This book offers an analysis of privacy impacts resulting from and reinforced by technology and discusses fundamental risks and challenges of protecting privacy in the digital age.
Privacy is among the most endangered "species" in our networked society: personal information is processed for various purposes beyond our control. Ultimately, this affects the natural interplay between privacy, personal identity and identification. This book investigates that interplay from a systemic, socio-technical perspective by combining research from the social and computer sciences. It sheds light on the basic functions of privacy, their relation to identity, and how they alter with digital identification practices. The analysis reveals a general privacy control dilemma of (digital) identification shaped by several interrelated socio-political, economic and technical factors. Uncontrolled increases in the identification modalities inherent to digital technology reinforce this dilemma and benefit surveillance practices, thereby complicating the detection of privacy risks and the creation of appropriate safeguards. Easing this problem requires a novel approach to privacy impact assessment (PIA), and this book proposes an alternative PIA framework which, at its core, comprises a basic typology of (personally and technically) identifiable information. This approach contributes to the theoretical and practical understanding of privacy impacts and thus, to the development of more effective protection standards.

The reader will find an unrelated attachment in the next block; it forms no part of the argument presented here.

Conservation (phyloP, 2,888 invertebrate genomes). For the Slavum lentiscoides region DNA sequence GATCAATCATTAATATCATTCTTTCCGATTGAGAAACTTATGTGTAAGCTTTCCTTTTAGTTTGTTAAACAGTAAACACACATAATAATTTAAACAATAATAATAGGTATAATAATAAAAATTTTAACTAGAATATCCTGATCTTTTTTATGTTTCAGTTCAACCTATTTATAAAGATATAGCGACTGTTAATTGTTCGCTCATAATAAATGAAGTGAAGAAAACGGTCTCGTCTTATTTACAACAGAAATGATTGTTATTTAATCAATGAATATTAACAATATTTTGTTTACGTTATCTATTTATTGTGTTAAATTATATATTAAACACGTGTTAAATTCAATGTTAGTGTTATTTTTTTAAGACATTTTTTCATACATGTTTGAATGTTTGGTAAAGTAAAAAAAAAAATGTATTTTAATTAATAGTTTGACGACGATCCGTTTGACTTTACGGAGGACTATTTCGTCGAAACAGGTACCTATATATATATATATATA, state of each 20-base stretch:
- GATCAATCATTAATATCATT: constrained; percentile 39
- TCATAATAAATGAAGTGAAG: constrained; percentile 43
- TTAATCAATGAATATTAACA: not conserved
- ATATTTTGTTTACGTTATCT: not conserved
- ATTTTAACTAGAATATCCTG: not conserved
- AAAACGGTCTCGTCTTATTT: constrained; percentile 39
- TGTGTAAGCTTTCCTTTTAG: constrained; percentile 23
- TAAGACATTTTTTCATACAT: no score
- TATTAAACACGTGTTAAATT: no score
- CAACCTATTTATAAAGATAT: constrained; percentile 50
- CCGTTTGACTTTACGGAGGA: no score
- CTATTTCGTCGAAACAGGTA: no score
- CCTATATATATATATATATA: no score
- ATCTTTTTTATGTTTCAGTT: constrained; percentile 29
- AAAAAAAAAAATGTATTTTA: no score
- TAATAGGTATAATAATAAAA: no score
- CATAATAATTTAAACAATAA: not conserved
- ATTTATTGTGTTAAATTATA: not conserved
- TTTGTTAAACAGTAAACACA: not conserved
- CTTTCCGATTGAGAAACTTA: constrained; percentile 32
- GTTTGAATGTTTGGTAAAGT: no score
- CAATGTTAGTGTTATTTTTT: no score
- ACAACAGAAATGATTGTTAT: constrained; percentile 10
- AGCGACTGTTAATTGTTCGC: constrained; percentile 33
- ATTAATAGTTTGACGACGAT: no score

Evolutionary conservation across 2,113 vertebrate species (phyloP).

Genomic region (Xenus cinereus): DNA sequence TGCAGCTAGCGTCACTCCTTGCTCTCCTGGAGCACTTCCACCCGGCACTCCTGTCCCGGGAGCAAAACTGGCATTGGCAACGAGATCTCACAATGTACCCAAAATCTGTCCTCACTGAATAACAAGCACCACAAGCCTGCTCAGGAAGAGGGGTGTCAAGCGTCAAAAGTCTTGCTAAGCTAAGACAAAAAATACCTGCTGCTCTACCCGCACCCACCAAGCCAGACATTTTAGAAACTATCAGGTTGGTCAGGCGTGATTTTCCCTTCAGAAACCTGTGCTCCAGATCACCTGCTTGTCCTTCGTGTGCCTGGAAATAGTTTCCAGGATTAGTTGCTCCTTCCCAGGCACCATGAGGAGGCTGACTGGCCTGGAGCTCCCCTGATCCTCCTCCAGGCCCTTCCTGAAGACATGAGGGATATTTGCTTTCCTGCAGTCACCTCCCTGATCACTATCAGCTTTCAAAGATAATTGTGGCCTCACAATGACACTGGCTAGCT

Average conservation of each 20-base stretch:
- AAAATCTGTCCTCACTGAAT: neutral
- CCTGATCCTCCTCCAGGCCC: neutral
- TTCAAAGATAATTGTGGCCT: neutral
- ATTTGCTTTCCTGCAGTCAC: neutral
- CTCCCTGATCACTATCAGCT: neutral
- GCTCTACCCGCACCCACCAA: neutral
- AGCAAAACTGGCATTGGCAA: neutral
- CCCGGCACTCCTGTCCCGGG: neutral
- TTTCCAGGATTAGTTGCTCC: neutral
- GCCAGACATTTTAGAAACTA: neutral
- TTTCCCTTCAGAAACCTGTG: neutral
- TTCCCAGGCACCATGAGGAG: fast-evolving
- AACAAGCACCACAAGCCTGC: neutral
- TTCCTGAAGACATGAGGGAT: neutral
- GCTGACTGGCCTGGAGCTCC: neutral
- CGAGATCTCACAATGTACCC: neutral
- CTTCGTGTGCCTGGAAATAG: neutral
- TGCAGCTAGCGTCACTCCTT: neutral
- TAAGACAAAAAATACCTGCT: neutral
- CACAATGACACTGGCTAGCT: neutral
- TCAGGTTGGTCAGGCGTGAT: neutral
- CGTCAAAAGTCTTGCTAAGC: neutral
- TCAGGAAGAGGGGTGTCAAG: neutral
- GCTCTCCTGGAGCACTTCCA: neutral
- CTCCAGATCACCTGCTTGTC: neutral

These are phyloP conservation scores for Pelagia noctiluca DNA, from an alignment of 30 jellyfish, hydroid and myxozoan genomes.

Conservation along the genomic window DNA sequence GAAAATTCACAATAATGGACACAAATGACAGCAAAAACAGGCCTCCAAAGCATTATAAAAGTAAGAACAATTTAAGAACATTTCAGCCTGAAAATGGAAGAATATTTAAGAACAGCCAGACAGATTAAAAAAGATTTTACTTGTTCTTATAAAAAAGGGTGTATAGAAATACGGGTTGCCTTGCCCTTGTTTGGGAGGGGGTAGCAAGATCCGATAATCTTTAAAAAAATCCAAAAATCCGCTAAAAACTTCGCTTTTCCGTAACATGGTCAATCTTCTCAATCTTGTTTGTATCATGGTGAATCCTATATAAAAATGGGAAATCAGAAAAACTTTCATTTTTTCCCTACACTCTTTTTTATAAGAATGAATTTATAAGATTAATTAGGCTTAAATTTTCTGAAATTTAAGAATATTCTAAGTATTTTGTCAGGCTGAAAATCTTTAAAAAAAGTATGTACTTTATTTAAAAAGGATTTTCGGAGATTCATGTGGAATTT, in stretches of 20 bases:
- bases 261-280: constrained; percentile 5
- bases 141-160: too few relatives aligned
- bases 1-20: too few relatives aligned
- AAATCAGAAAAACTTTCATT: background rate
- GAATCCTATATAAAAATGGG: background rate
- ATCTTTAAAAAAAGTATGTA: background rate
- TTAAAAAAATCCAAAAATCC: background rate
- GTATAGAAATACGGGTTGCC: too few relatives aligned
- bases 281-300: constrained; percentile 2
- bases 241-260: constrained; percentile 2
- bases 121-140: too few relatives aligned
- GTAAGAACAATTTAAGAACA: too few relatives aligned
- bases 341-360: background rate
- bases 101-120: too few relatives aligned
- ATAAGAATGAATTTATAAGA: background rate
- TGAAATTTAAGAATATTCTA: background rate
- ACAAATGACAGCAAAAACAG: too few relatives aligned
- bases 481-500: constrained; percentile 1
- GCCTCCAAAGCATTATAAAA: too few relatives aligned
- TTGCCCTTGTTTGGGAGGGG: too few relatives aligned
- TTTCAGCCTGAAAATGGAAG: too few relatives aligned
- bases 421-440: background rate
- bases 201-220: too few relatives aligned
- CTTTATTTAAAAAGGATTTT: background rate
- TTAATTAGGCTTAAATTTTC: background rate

This book will be of much interest to students and scholars of critical security studies, surveillance studies, computer and information science, science and technology studies, and politics.
Table of Contents
1. Introduction: Is privacy suffering from a digital disease?
2. A systemic perspective on privacy and identification
3. The interplay between identity, identification and privacy
4. Identification practices and the digital transformation of society
5. The privacy control dilemma of digital identification
6. How to regain control? Assessing privacy by design and privacy impact assessment
7. Towards an identifiability-based framework for privacy impact assessment
8. Is effective treatment of privacy possible? Summary and concluding remarks